May Employers fire Employees for Defending Themselves?

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ELB
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May Employers fire Employees for Defending Themselves?

Postby ELB » Mon Oct 14, 2013 1:39 pm

A Utah case, filed in federal court, but re-directed to the Utah Supreme Court.

Ray v. Wal-Mart Stores, Inc. (D. Utah Oct. 9, 2013)

Some explanation at Volokh Conspiriacy: http://www.volokh.com/2013/10/13/may-em ... f-defense/ (might want to read this first)

This case includes two different situations, at least on of which was discussed on texaschlforum.com when it happened, but I can't come up with the right search terms to distinguish it from the other bazillion and half "Walmart" and "self-defense" threads, so no link.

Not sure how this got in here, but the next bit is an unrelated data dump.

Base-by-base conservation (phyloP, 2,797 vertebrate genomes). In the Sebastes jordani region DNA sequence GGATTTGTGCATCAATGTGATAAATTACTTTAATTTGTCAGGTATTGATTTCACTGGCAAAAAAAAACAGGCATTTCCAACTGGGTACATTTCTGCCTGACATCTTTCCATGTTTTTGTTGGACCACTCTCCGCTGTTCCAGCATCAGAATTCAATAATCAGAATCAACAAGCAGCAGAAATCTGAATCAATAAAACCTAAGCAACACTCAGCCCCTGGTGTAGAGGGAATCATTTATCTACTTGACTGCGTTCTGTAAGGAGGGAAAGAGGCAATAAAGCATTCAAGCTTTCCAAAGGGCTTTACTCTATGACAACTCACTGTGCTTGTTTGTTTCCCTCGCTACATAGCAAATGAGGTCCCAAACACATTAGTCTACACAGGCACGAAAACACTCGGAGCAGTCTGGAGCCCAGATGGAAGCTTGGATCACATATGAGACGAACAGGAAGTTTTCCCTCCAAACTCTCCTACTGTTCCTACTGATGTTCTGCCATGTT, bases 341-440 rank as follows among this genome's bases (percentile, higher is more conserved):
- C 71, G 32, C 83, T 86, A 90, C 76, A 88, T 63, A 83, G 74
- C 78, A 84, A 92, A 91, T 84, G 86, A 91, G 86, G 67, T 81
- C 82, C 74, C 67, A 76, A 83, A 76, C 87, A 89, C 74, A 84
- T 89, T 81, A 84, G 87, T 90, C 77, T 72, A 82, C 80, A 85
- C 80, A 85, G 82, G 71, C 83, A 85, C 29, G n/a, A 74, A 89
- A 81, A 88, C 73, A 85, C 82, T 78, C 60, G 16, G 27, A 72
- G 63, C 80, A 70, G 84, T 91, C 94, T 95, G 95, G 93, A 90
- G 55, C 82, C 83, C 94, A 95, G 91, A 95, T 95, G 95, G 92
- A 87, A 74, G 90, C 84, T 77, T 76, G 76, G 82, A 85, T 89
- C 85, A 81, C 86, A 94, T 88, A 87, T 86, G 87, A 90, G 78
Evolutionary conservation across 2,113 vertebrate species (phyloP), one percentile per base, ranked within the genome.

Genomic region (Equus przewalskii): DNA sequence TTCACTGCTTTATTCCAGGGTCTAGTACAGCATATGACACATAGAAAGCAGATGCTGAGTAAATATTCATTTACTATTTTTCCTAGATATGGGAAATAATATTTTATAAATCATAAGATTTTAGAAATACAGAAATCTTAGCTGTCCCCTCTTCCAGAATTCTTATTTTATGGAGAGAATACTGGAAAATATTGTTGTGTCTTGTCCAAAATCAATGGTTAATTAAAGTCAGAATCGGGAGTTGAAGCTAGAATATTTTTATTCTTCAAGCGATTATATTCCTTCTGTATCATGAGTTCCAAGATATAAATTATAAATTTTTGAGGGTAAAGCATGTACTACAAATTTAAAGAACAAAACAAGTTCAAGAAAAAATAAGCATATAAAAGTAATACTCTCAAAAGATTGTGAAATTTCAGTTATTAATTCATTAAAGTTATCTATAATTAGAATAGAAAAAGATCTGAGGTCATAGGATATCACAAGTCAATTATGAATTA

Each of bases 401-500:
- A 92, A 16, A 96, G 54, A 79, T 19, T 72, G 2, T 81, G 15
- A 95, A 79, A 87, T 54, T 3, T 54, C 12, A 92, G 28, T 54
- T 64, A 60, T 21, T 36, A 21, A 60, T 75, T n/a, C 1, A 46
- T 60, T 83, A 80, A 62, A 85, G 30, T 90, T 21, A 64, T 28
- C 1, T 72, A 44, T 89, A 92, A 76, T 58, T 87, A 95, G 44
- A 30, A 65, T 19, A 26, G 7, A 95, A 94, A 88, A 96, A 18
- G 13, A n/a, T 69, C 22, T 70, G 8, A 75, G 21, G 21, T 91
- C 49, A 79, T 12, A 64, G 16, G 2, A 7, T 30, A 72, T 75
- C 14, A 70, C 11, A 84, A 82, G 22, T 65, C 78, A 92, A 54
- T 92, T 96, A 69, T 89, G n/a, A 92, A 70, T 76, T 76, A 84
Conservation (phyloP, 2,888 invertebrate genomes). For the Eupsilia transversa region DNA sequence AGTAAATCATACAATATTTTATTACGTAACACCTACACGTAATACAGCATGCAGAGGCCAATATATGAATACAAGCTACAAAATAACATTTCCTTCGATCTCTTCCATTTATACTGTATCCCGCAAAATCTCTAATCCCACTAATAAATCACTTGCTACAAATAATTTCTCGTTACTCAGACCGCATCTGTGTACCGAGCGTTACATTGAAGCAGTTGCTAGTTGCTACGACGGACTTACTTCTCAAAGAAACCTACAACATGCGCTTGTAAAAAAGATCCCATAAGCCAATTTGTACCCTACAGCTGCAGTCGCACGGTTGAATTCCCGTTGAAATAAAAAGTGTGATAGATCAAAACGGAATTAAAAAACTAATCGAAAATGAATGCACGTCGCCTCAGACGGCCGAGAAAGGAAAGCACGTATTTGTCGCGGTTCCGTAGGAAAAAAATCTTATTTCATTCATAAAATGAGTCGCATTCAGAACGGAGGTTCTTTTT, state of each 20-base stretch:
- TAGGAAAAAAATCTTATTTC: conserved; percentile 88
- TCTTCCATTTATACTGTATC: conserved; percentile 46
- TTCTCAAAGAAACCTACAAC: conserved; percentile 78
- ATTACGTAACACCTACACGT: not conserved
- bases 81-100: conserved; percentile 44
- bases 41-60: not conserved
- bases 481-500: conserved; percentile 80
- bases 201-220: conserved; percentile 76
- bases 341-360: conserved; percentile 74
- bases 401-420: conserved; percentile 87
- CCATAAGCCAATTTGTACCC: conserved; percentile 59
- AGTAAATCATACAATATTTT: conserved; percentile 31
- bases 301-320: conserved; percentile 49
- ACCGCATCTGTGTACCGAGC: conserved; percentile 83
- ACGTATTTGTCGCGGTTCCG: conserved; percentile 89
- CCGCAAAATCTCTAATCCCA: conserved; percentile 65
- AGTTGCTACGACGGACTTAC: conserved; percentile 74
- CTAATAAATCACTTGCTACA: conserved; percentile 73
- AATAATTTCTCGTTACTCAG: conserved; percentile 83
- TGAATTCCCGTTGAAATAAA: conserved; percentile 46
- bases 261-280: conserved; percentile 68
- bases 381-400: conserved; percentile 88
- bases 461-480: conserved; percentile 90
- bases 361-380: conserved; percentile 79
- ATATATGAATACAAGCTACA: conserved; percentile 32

Some Walmart loss prevention employees took a suspected shoplifter to a room, whereupon he verified he was a shoplifter by pulling laptop out of his pants; he also produced a gun. According to the employees (but not according to Walmart - dispute on the facts here), the shoplifter threatened them with the gun. The Walmart employees restrained him, called the cops. The cops arrested the shoplifter, and Walmart fired the employees.

The fired employees are arguing that Walmart cannot legally fire them for exercising a legal right or privilige. See the Volokh link for an explanation of this, as well as links to other cases where employees argued (apparently at least part of the time successfully) that they may not be fired for defending themselves.
Last edited by ELB on Mon Oct 14, 2013 6:41 pm, edited 1 time in total.